KURE, KOCHI PREF. – ‘No katsuo, no life.” The words emblazoned on Takahiro Tanaka’s T-shirt are more than just a catchy slogan; they are the literal truth. Without katsuo (skipjack tuna), life would be very different for him and the rest of the fishing folks in the port town of Kure, Kochi Prefecture.
Tanaka runs a bustling little fish shop, Tanaka Sengyoten (Kure 6382, Nakatosacho, Takaoka-gun, Kochi; tanakatuo.ocnk.net), in the scenic Kure Taisho Town Market. Of the score or so businesses that line this narrow, covered pedestrian arcade, more than half deal in wet or processed fish, or run simple, down-home shokudō (diners) specializing in seafood.
For as long as anyone can remember, people here on the southern coast of Shikoku have lived off the bounty of the ocean. The king of their catch is, and always has been, katsuo. In the peak years of the 1970s, the port of Kure landed more of the fish than anywhere else in the prefecture.
The katsuo arrive in large shoals each spring, following the route of the Kuroshio current that flows offshore here, migrating from the tropical waters off the Philippines up to the colder spawning grounds near Hokkaido, or even further north. Then, once summer has changed to autumn, the fish return, plump and fat, as they make their way back down south.
While nets are used by the larger oceangoing vessels, the Kochi fishermen have their own way of catching the katsuo, using a simple rod and line. Known as ippon-zuri (single-rod-and-line), this method causes the katsuo much less stress, resulting in fish with far superior flavor and texture.
These days there are fewer boats and smaller catches. But katsuo still define the local identity in Kure, both for the townsfolk and for the visitors — predominantly domestic Japanese — who come to sample the fish at their freshest, especially during the annual Katsuo Festival held in late May.
Although the Taisho Town Market dates back over a century, it has been nicely spruced up in the past decade. With its wooden roof, traditional fishermen’s banners and decorated entrances, it offers an appealing destination for tourists, who now make up the bulk of Tanaka’s customers.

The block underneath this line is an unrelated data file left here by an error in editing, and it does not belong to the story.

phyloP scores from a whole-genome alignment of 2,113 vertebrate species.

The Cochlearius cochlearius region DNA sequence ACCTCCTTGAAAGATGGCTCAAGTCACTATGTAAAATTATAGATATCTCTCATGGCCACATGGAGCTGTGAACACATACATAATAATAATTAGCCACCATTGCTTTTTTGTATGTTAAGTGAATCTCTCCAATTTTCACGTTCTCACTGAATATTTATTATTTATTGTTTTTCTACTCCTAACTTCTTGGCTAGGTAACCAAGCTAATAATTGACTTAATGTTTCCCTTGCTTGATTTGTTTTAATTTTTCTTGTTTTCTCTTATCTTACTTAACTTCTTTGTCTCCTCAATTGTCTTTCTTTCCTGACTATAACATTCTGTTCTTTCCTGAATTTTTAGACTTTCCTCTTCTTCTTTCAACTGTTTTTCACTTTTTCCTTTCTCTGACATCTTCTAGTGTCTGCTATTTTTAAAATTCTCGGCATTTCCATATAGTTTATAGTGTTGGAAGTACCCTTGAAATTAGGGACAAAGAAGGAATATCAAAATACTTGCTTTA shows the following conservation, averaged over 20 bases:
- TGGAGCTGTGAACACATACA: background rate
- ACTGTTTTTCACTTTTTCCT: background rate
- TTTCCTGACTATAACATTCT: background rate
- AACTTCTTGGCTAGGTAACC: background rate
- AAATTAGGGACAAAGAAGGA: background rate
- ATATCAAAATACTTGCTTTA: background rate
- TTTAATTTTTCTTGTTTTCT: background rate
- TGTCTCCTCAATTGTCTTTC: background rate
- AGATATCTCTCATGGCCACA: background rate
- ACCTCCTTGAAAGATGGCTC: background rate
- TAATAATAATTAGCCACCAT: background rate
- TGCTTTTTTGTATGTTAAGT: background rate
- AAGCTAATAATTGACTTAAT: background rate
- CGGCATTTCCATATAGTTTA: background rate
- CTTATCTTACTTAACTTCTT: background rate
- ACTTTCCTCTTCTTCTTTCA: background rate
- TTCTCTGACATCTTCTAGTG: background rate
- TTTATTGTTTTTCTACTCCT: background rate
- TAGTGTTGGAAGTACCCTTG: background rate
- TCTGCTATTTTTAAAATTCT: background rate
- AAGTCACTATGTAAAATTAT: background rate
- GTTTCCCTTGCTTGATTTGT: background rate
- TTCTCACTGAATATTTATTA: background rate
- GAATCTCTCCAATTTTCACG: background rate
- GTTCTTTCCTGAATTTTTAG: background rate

They gather and watch as he deftly slices each fish, breaking them down into their constituent cuts. Some of the lesser-known parts are rarely found far from the Kochi coast, as they spoil easily and are best only when the fish are freshly landed: chichiko (katsuo heart), considered a delicacy, especially when nibbled with sake; and haranbo, the fatty portion of the belly, equivalent to the chūtoro of tuna, so prized at sushi counters.
At Tanaka’s shop, individual portions of prepared seafood are laid out on the display shelves — slices of sashimi or tataki (seared katsuo fillets), as well as squid, octopus, sea bream and whatever else is in season — ready for you to take home.
Alternatively, ask for your selection to be brought into the shokudō across the alley, Ryoshigoya, to eat-in as part of a teishoku (set meal) together with a heaping bowl of rice, homemade pickles and piping hot miso soup.
Atmospheric as the market may be, it’s far from the only place in Kure where you can feast on the local seafood. Kuroshio Kobo (Kure 8009-11, Nakatosacho, Takaoka-gun, Kochi; bit.ly/kuroshiokobo), on top of a nearby bluff overlooking Kure’s port, not only boasts an ocean view but from April to October it also offers hands-on instruction, as long as you reserve ahead of time.
Under the tutelage of the in-house certified “Katsuo Meister,” you can try your hand at preparing tataki in the traditional Kochi fishermen’s style, known as wara-yaki (“straw-seared”). The first step is to clean the fish and cut them lengthwise into four fillets, which are sprinkled generously with salt.
One at a time, these are balanced on the tines of a long garden fork over an open-air fireplace. Then the straw is lit. It is bone dry and the flames flare up fierce and high. But they die down equally fast, leaving the exterior of the fillet seared all over, but with the meat inside still rare and gleaming red.
The fillets are simply left outside until they are cool to the touch. Then they are carved into thick slices and arrayed on a platter, together with mounds of slivered garlic and chopped negi (Welsh onion).
When tataki is served as part of a meal, it is usually accompanied by a dipping sauce of ponzu, soy sauce with the juice of sudachi or yuzu citrus added. But here, because the fish has already been salted, no further dip is needed. This style, known as shio (salt) tataki, has become popular in Kochi in recent years as a drinking snack.
At this point there is really only one thing left to do: Break out the beer or, better yet, local sake from Kure’s Nishioka Brewery, and raise a toast to the Kochi fishermen, who bring the fish to land and whose ancestors inspired the finest way of preparing them.
From Kochi Station, take the Dosa Line and alight at Tosa-Kure Station from which the Kure Taisho Town Market (Kure 6372-1, Nakatosacho, Takaoka-gun, Kochi; bit.ly/kuretaishomarket) is a five-minute walk. Kuroshio Kobo is a 25-minute walk from the station.
IN FIVE EASY PIECES WITH TAKE 5